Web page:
Why corporates must beware of using cryptocurrency
Kate Gee is a Senior Associate at Signature Litigation.
Digital finance has been developing at speed over the last ten years, but legislation and regulation has been slow to follow. The increase in global use and development of digital finance has coincided with a rise in cybercrime and increasing calls for greater scrutiny around the development and use of cryptocurrencies and crypto assets. It is an increasingly common view that more regulation is need in this area to build market confidence and ensure financial stability, in particular as the world continues to navigate the turbulent economic landscape caused by the on-going Covid-19 pandemic, which at the same time has led to a significant increase in the need for and use of digital finance.
Against this background, cyber criminals are pursuing the new opportunities for fraud and money laundering presented by the existence and use of cryptocurrency systems: frauds involving cryptocurrencies are now valued in the billions. At the same time, we have recently seen major powers making moves to issue their own, more stable, state-backed digital currencies. However, there has been wild volatility in the value of cryptocurrencies recently: Bitcoin lost over 40% in just a week, while Ether dropped 22% in a day.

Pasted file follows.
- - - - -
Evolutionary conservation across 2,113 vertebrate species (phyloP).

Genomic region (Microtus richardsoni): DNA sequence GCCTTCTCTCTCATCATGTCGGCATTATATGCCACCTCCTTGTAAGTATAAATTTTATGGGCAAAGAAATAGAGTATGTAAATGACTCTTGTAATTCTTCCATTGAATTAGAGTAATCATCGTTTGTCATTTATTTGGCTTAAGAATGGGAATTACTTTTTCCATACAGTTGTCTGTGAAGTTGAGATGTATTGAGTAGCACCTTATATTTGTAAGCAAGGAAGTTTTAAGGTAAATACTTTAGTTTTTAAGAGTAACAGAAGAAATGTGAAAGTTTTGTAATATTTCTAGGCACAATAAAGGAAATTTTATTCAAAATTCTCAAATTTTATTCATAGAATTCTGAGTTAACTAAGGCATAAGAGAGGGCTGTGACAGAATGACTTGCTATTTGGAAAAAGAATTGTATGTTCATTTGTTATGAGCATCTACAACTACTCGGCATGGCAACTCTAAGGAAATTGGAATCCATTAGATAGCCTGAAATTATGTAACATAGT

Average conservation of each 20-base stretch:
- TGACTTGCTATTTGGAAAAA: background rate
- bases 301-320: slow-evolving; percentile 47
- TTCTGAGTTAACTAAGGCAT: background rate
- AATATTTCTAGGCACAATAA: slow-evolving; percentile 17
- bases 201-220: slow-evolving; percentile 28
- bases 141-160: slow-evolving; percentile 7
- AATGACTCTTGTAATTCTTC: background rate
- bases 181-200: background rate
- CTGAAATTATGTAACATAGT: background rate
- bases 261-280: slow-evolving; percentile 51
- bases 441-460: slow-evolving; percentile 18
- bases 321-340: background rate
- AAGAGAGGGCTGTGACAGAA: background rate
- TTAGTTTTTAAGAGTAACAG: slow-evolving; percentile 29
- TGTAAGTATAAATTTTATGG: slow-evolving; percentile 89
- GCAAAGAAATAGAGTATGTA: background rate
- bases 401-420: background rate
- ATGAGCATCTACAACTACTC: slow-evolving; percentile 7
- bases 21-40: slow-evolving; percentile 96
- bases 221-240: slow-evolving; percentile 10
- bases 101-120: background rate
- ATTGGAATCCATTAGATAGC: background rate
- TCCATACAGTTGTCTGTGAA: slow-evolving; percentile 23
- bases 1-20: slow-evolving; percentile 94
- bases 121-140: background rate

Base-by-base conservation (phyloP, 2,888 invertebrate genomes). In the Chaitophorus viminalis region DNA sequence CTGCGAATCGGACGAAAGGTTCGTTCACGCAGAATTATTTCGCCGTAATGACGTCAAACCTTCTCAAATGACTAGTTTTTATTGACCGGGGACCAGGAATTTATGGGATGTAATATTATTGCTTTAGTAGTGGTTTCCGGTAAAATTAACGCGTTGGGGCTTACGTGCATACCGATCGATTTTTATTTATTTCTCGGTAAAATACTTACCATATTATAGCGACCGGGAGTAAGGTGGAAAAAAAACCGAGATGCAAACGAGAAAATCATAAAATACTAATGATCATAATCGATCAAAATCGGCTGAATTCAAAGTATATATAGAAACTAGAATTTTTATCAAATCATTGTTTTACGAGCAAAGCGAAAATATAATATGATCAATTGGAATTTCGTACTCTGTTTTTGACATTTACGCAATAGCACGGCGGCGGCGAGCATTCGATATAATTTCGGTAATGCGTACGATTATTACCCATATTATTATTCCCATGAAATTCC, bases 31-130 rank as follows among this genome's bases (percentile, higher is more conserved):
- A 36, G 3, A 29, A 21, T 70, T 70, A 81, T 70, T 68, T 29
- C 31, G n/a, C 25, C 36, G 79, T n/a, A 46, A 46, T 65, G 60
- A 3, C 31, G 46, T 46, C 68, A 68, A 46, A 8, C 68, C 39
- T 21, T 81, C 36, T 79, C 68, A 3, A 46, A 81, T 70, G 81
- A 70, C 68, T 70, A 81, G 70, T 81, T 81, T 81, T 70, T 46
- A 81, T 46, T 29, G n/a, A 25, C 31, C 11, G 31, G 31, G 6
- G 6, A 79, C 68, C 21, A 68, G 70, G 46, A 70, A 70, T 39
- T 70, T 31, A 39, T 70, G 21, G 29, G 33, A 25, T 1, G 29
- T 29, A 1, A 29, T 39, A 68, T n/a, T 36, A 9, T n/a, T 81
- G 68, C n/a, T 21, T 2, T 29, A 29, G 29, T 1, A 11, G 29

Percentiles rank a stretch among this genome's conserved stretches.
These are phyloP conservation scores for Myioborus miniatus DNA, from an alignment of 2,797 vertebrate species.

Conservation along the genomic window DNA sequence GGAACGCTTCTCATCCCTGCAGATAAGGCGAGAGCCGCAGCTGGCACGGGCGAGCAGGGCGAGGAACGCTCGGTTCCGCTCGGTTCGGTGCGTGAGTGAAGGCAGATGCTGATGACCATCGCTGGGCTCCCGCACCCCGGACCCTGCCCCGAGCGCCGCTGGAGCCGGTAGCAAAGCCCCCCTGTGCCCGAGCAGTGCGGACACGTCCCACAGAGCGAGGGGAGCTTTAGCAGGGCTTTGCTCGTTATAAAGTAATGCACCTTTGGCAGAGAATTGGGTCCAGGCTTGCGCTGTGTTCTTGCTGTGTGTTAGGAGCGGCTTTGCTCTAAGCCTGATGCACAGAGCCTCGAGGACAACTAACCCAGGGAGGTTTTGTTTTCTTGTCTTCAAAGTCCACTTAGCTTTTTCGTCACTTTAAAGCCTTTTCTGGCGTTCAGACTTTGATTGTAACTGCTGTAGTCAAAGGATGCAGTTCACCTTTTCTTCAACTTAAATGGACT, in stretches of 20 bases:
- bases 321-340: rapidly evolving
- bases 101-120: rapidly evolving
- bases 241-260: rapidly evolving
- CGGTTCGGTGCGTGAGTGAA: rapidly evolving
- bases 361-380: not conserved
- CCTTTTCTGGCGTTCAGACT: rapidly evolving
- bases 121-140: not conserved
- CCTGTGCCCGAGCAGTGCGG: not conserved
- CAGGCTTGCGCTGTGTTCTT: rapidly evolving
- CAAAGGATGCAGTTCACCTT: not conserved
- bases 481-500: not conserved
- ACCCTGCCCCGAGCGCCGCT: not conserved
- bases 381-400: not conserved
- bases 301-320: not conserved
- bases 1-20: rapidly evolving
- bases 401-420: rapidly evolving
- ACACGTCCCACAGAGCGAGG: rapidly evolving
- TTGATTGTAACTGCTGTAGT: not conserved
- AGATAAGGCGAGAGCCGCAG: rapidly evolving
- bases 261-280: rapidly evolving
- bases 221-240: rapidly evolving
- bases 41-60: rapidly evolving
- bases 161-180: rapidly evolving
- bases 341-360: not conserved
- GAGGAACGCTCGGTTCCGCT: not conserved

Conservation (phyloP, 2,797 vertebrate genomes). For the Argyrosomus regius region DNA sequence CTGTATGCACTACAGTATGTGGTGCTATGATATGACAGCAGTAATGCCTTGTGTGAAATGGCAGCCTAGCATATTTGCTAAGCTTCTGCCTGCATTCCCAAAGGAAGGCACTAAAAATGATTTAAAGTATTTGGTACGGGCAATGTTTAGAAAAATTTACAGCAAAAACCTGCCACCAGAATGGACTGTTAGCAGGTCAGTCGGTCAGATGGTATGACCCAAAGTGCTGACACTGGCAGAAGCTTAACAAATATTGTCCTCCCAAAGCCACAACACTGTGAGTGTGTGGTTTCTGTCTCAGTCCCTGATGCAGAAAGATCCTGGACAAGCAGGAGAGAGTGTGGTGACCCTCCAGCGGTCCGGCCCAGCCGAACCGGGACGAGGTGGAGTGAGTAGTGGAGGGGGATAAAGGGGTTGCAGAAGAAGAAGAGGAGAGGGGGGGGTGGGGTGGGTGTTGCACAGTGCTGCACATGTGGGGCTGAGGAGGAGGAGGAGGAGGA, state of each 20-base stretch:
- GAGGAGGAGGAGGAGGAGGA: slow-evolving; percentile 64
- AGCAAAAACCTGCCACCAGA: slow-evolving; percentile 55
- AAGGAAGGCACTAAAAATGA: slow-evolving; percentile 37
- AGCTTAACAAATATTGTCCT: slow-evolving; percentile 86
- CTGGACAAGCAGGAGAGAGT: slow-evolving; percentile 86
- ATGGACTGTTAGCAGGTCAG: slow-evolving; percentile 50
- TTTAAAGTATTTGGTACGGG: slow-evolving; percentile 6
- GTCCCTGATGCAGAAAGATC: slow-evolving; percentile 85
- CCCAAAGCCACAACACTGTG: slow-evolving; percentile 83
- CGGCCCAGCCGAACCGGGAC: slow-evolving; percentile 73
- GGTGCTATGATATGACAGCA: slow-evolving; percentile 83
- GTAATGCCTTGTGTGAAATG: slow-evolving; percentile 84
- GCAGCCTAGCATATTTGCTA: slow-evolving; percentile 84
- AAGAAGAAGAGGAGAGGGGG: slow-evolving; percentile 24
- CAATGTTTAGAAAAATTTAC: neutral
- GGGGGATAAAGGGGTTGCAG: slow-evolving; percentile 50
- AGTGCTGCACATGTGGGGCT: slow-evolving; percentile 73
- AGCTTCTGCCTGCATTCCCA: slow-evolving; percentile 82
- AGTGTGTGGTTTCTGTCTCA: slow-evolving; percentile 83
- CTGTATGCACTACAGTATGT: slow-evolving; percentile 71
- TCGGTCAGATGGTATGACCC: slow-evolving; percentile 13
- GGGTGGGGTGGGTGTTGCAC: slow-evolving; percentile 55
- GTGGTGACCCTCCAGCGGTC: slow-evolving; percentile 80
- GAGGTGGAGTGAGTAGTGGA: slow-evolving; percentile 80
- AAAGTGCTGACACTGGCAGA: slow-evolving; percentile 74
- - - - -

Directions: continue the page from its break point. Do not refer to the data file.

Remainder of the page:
Governments now look set to respond to an increase in crypto fraud with far more stringent regulation of cryptocurrencies. The 2021 G7 final communique committed the G7 nations to collaborate in order “to urgently address the escalating shared threat” of ransomware attacks. As calls for regulation relating to the issue and use of cryptocurrencies grow, should we expect the appetite for independent cryptocurrencies to radically decrease, along with their value?
Growing governmental concern about cryptocurrencies and digital assets is in part motivated by their use in fraud, money laundering and other criminal activities. By way of recent example:
- The Irish health system had its data encrypted by a group of hackers in May this year, who demanded US$20 million ransom in Bitcoin for the encryption key. Although the situation was ultimately resolved without payment of the ransom, the attack caused significant disruption to the health service, to its patients and to treatment plans.